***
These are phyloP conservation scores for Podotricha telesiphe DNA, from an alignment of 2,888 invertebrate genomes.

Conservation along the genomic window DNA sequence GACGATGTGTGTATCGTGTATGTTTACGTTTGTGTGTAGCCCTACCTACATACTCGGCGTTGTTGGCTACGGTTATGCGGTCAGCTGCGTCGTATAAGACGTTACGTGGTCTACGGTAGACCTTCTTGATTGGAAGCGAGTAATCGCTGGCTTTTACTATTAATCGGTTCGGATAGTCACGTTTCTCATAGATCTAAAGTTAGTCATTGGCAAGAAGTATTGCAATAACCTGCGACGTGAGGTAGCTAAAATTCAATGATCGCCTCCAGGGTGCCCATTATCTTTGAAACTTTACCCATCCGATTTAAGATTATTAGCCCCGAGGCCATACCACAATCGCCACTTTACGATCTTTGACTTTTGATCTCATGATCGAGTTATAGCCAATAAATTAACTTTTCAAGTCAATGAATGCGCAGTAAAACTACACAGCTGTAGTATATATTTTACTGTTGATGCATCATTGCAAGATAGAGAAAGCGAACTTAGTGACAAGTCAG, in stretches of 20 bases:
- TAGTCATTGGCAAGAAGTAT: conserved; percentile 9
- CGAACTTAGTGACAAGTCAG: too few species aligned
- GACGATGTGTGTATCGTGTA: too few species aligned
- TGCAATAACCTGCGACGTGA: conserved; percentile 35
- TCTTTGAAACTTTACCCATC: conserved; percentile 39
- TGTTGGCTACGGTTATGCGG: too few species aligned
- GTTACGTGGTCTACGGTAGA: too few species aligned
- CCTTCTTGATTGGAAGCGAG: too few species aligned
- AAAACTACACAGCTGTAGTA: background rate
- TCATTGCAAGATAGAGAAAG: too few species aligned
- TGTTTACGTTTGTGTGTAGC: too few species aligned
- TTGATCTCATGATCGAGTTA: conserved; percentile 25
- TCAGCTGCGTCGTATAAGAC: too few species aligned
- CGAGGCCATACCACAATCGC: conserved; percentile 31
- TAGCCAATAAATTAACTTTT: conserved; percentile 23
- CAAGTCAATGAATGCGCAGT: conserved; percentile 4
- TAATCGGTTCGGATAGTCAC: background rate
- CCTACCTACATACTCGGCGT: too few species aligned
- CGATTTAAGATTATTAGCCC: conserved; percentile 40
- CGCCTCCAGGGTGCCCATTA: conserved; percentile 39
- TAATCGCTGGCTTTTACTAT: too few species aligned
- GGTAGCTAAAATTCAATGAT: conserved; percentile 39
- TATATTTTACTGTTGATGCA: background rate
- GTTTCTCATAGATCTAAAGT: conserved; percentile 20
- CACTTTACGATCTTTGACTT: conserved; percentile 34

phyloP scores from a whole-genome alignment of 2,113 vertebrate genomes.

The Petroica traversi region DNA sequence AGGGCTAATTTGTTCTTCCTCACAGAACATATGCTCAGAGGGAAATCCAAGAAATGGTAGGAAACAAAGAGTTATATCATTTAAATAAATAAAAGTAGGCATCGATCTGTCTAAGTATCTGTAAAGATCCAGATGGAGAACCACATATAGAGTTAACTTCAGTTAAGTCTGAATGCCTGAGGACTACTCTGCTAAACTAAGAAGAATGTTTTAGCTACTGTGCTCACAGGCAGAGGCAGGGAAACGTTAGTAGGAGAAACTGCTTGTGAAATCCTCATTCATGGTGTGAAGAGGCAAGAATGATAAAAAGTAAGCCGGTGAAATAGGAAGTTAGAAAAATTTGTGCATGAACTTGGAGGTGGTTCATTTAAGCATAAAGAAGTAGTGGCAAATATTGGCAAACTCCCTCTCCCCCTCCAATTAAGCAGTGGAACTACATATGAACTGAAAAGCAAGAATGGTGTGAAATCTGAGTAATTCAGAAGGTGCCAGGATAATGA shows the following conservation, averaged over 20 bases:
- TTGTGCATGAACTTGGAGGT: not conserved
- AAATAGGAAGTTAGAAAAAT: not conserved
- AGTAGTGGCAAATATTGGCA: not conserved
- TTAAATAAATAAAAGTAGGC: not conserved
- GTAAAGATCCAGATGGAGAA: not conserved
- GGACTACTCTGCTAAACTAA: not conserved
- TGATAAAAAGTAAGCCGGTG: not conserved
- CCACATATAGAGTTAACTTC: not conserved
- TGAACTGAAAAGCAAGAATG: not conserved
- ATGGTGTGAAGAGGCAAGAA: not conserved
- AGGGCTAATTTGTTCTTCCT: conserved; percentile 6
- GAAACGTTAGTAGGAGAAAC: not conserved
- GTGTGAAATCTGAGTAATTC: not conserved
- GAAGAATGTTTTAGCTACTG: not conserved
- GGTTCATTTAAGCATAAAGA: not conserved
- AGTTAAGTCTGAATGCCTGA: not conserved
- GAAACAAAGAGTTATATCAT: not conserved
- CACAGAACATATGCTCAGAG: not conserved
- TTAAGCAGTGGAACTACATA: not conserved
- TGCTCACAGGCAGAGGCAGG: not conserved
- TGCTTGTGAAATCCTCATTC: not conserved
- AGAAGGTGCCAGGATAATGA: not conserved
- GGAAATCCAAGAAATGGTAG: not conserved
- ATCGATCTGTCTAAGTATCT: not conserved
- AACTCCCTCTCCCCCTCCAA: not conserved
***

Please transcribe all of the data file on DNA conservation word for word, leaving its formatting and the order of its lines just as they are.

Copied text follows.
These are phyloP conservation scores for Podotricha telesiphe DNA, from an alignment of 2,888 invertebrate genomes.

Conservation along the genomic window DNA sequence GACGATGTGTGTATCGTGTATGTTTACGTTTGTGTGTAGCCCTACCTACATACTCGGCGTTGTTGGCTACGGTTATGCGGTCAGCTGCGTCGTATAAGACGTTACGTGGTCTACGGTAGACCTTCTTGATTGGAAGCGAGTAATCGCTGGCTTTTACTATTAATCGGTTCGGATAGTCACGTTTCTCATAGATCTAAAGTTAGTCATTGGCAAGAAGTATTGCAATAACCTGCGACGTGAGGTAGCTAAAATTCAATGATCGCCTCCAGGGTGCCCATTATCTTTGAAACTTTACCCATCCGATTTAAGATTATTAGCCCCGAGGCCATACCACAATCGCCACTTTACGATCTTTGACTTTTGATCTCATGATCGAGTTATAGCCAATAAATTAACTTTTCAAGTCAATGAATGCGCAGTAAAACTACACAGCTGTAGTATATATTTTACTGTTGATGCATCATTGCAAGATAGAGAAAGCGAACTTAGTGACAAGTCAG, in stretches of 20 bases:
- TAGTCATTGGCAAGAAGTAT: conserved; percentile 9
- CGAACTTAGTGACAAGTCAG: too few species aligned
- GACGATGTGTGTATCGTGTA: too few species aligned
- TGCAATAACCTGCGACGTGA: conserved; percentile 35
- TCTTTGAAACTTTACCCATC: conserved; percentile 39
- TGTTGGCTACGGTTATGCGG: too few species aligned
- GTTACGTGGTCTACGGTAGA: too few species aligned
- CCTTCTTGATTGGAAGCGAG: too few species aligned
- AAAACTACACAGCTGTAGTA: background rate
- TCATTGCAAGATAGAGAAAG: too few species aligned
- TGTTTACGTTTGTGTGTAGC: too few species aligned
- TTGATCTCATGATCGAGTTA: conserved; percentile 25
- TCAGCTGCGTCGTATAAGAC: too few species aligned
- CGAGGCCATACCACAATCGC: conserved; percentile 31
- TAGCCAATAAATTAACTTTT: conserved; percentile 23
- CAAGTCAATGAATGCGCAGT: conserved; percentile 4
- TAATCGGTTCGGATAGTCAC: background rate
- CCTACCTACATACTCGGCGT: too few species aligned
- CGATTTAAGATTATTAGCCC: conserved; percentile 40
- CGCCTCCAGGGTGCCCATTA: conserved; percentile 39
- TAATCGCTGGCTTTTACTAT: too few species aligned
- GGTAGCTAAAATTCAATGAT: conserved; percentile 39
- TATATTTTACTGTTGATGCA: background rate
- GTTTCTCATAGATCTAAAGT: conserved; percentile 20
- CACTTTACGATCTTTGACTT: conserved; percentile 34

phyloP scores from a whole-genome alignment of 2,113 vertebrate genomes.

The Petroica traversi region DNA sequence AGGGCTAATTTGTTCTTCCTCACAGAACATATGCTCAGAGGGAAATCCAAGAAATGGTAGGAAACAAAGAGTTATATCATTTAAATAAATAAAAGTAGGCATCGATCTGTCTAAGTATCTGTAAAGATCCAGATGGAGAACCACATATAGAGTTAACTTCAGTTAAGTCTGAATGCCTGAGGACTACTCTGCTAAACTAAGAAGAATGTTTTAGCTACTGTGCTCACAGGCAGAGGCAGGGAAACGTTAGTAGGAGAAACTGCTTGTGAAATCCTCATTCATGGTGTGAAGAGGCAAGAATGATAAAAAGTAAGCCGGTGAAATAGGAAGTTAGAAAAATTTGTGCATGAACTTGGAGGTGGTTCATTTAAGCATAAAGAAGTAGTGGCAAATATTGGCAAACTCCCTCTCCCCCTCCAATTAAGCAGTGGAACTACATATGAACTGAAAAGCAAGAATGGTGTGAAATCTGAGTAATTCAGAAGGTGCCAGGATAATGA shows the following conservation, averaged over 20 bases:
- TTGTGCATGAACTTGGAGGT: not conserved
- AAATAGGAAGTTAGAAAAAT: not conserved
- AGTAGTGGCAAATATTGGCA: not conserved
- TTAAATAAATAAAAGTAGGC: not conserved
- GTAAAGATCCAGATGGAGAA: not conserved
- GGACTACTCTGCTAAACTAA: not conserved
- TGATAAAAAGTAAGCCGGTG: not conserved
- CCACATATAGAGTTAACTTC: not conserved
- TGAACTGAAAAGCAAGAATG: not conserved
- ATGGTGTGAAGAGGCAAGAA: not conserved
- AGGGCTAATTTGTTCTTCCT: conserved; percentile 6
- GAAACGTTAGTAGGAGAAAC: not conserved
- GTGTGAAATCTGAGTAATTC: not conserved
- GAAGAATGTTTTAGCTACTG: not conserved
- GGTTCATTTAAGCATAAAGA: not conserved
- AGTTAAGTCTGAATGCCTGA: not conserved
- GAAACAAAGAGTTATATCAT: not conserved
- CACAGAACATATGCTCAGAG: not conserved
- TTAAGCAGTGGAACTACATA: not conserved
- TGCTCACAGGCAGAGGCAGG: not conserved
- TGCTTGTGAAATCCTCATTC: not conserved
- AGAAGGTGCCAGGATAATGA: not conserved
- GGAAATCCAAGAAATGGTAG: not conserved
- ATCGATCTGTCTAAGTATCT: not conserved
- AACTCCCTCTCCCCCTCCAA: not conserved